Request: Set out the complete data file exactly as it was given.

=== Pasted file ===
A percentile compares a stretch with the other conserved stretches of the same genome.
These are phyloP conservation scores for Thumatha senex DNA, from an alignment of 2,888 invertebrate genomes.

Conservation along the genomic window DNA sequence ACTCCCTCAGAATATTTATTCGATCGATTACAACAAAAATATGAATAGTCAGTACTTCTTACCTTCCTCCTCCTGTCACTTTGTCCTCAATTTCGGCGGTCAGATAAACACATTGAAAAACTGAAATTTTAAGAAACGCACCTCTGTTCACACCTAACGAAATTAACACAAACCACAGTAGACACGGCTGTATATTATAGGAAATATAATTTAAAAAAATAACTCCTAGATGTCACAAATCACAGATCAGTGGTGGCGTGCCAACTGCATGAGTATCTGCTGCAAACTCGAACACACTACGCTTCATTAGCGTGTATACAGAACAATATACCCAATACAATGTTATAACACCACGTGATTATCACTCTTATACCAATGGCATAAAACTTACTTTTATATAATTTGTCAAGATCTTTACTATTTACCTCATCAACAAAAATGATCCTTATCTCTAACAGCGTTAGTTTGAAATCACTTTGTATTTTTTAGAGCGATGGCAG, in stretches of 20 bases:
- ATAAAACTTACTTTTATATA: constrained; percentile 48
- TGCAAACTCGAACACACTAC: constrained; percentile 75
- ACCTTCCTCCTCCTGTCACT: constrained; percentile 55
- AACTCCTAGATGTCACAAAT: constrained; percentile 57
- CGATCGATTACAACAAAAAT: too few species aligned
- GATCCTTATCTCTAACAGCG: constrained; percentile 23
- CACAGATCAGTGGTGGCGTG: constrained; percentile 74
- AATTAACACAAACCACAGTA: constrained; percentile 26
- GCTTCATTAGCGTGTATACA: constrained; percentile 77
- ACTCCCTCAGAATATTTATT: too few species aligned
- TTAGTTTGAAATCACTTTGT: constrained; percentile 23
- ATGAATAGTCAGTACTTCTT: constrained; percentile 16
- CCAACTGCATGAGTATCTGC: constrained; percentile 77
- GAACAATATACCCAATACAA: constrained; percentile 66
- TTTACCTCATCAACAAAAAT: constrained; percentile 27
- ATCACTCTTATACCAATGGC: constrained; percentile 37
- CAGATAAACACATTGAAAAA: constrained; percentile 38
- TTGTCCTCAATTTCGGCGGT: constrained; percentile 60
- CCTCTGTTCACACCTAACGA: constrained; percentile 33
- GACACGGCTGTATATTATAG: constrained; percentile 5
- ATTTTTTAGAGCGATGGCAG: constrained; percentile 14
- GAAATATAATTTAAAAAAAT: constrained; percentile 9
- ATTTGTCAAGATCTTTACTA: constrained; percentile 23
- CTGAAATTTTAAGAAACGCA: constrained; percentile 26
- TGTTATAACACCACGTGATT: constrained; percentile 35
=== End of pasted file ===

A percentile compares a stretch with the other conserved stretches of the same genome.
These are phyloP conservation scores for Thumatha senex DNA, from an alignment of 2,888 invertebrate genomes.

Conservation along the genomic window DNA sequence ACTCCCTCAGAATATTTATTCGATCGATTACAACAAAAATATGAATAGTCAGTACTTCTTACCTTCCTCCTCCTGTCACTTTGTCCTCAATTTCGGCGGTCAGATAAACACATTGAAAAACTGAAATTTTAAGAAACGCACCTCTGTTCACACCTAACGAAATTAACACAAACCACAGTAGACACGGCTGTATATTATAGGAAATATAATTTAAAAAAATAACTCCTAGATGTCACAAATCACAGATCAGTGGTGGCGTGCCAACTGCATGAGTATCTGCTGCAAACTCGAACACACTACGCTTCATTAGCGTGTATACAGAACAATATACCCAATACAATGTTATAACACCACGTGATTATCACTCTTATACCAATGGCATAAAACTTACTTTTATATAATTTGTCAAGATCTTTACTATTTACCTCATCAACAAAAATGATCCTTATCTCTAACAGCGTTAGTTTGAAATCACTTTGTATTTTTTAGAGCGATGGCAG, in stretches of 20 bases:
- ATAAAACTTACTTTTATATA: constrained; percentile 48
- TGCAAACTCGAACACACTAC: constrained; percentile 75
- ACCTTCCTCCTCCTGTCACT: constrained; percentile 55
- AACTCCTAGATGTCACAAAT: constrained; percentile 57
- CGATCGATTACAACAAAAAT: too few species aligned
- GATCCTTATCTCTAACAGCG: constrained; percentile 23
- CACAGATCAGTGGTGGCGTG: constrained; percentile 74
- AATTAACACAAACCACAGTA: constrained; percentile 26
- GCTTCATTAGCGTGTATACA: constrained; percentile 77
- ACTCCCTCAGAATATTTATT: too few species aligned
- TTAGTTTGAAATCACTTTGT: constrained; percentile 23
- ATGAATAGTCAGTACTTCTT: constrained; percentile 16
- CCAACTGCATGAGTATCTGC: constrained; percentile 77
- GAACAATATACCCAATACAA: constrained; percentile 66
- TTTACCTCATCAACAAAAAT: constrained; percentile 27
- ATCACTCTTATACCAATGGC: constrained; percentile 37
- CAGATAAACACATTGAAAAA: constrained; percentile 38
- TTGTCCTCAATTTCGGCGGT: constrained; percentile 60
- CCTCTGTTCACACCTAACGA: constrained; percentile 33
- GACACGGCTGTATATTATAG: constrained; percentile 5
- ATTTTTTAGAGCGATGGCAG: constrained; percentile 14
- GAAATATAATTTAAAAAAAT: constrained; percentile 9
- ATTTGTCAAGATCTTTACTA: constrained; percentile 23
- CTGAAATTTTAAGAAACGCA: constrained; percentile 26
- TGTTATAACACCACGTGATT: constrained; percentile 35